Recently, my wife and I got into an argument. It happened in seconds, like a flash fire in a pan. Seemingly out of nowhere we were shouting at each other about something inane. And then, just as quickly as it had come, it ended. Somehow we realized how silly it was, burst into laughter and began tickling each other.
I reflected quite a bit on how and why this argument happened. Sure, we can push each other’s buttons, but the intensity and the rapidity of this ‘event’ was quite uncharacteristic. Usually when we argue, which has been less and less lately, it is a slow build. This one though seemed almost to come from the outside. As if a dark wind blew through the walls of our home, into our chests and bellies and then, within minutes, back out of us again.
I had a hunch as to where this wind had come from and upon further reflection it became clear to me what was happening.
Not long before the flash fire, my wife and I had read of the people being stabbed and having their throats cut by terrorists in London. The place where it happened, Borough Market, was our home for a number of years. Although we don’t live there now, we visit frequently and it felt very close to us. As we read the news, a visceral pang of fear had crossed our chests, knots had filled our bellies and tears had filled our widened eyes. There was mostly silence between us until the argument kicked off.
I realized the pit in my stomach for what happened in London had been what had me on edge. Why this is, I understand through something I learned earlier this year.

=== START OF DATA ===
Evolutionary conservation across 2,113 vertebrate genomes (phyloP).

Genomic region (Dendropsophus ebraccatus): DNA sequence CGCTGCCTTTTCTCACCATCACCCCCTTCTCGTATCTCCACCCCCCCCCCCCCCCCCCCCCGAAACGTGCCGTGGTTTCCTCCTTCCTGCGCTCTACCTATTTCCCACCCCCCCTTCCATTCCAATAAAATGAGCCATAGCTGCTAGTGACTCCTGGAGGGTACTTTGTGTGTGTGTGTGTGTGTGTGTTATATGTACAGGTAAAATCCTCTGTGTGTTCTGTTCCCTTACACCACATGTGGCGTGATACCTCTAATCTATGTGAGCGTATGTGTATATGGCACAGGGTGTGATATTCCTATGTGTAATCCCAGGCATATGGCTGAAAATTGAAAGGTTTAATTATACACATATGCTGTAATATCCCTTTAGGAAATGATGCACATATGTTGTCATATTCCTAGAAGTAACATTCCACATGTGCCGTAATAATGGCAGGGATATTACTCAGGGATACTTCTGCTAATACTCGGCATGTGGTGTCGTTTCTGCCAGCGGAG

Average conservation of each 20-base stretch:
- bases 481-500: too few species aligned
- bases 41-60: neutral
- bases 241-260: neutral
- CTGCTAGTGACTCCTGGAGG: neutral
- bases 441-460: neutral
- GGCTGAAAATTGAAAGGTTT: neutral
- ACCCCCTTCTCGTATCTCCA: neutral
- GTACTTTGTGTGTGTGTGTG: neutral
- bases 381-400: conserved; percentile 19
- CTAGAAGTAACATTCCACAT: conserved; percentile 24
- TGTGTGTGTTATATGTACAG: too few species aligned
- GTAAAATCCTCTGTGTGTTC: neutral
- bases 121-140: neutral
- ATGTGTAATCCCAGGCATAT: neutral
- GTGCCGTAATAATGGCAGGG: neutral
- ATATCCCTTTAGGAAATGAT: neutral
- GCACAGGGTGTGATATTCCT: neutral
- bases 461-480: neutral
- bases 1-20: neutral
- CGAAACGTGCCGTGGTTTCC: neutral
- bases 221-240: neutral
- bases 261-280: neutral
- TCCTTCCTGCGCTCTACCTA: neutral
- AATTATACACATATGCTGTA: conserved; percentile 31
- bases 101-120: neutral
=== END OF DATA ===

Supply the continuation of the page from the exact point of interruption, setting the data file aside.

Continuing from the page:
In January my mentor showed me, first, how all anger comes from hurt, and second, how the only reason we hurt is because we love. Furthermore, and this is the really useful part for me, when we know that anger is essentially a response to love (be it often a misguided one), then we can drop out of anger by settling down into the love at its root.
What I can see now is that my wife and I were really hurt by what happened in London and the flash fire argument we had was that intense hurt quickly becoming anger, which we sloppily aimed at each other.
This is how terror works. It moves in waves of hurt, anger and violence. Everyone is affected. Everyone hurts, lots of us get angry and some of us, in one way or another, get ‘violent’ be it towards our loved ones, a political party or leader, a race, etc. We unconsciously pick a target and on and on it goes.
When the hurt comes into me like a wind, what I see that I can best do is be present to it, open quickly and let it pass back out the other side.
Otherwise, if I carry it around with me, keep it pressed down in there, then it will grow quickly into anger. I may find an ideology to latch onto that justifies and inflates my hurt and the next thing you know I’d be running around my neighborhood with a machete chopping people’s heads off in the name of an idea that is really just a muse for my hurt.
If it ever came to that, I hope someone would find a way to remind me that I was angry because I was hurting, and that I was only hurting because I love.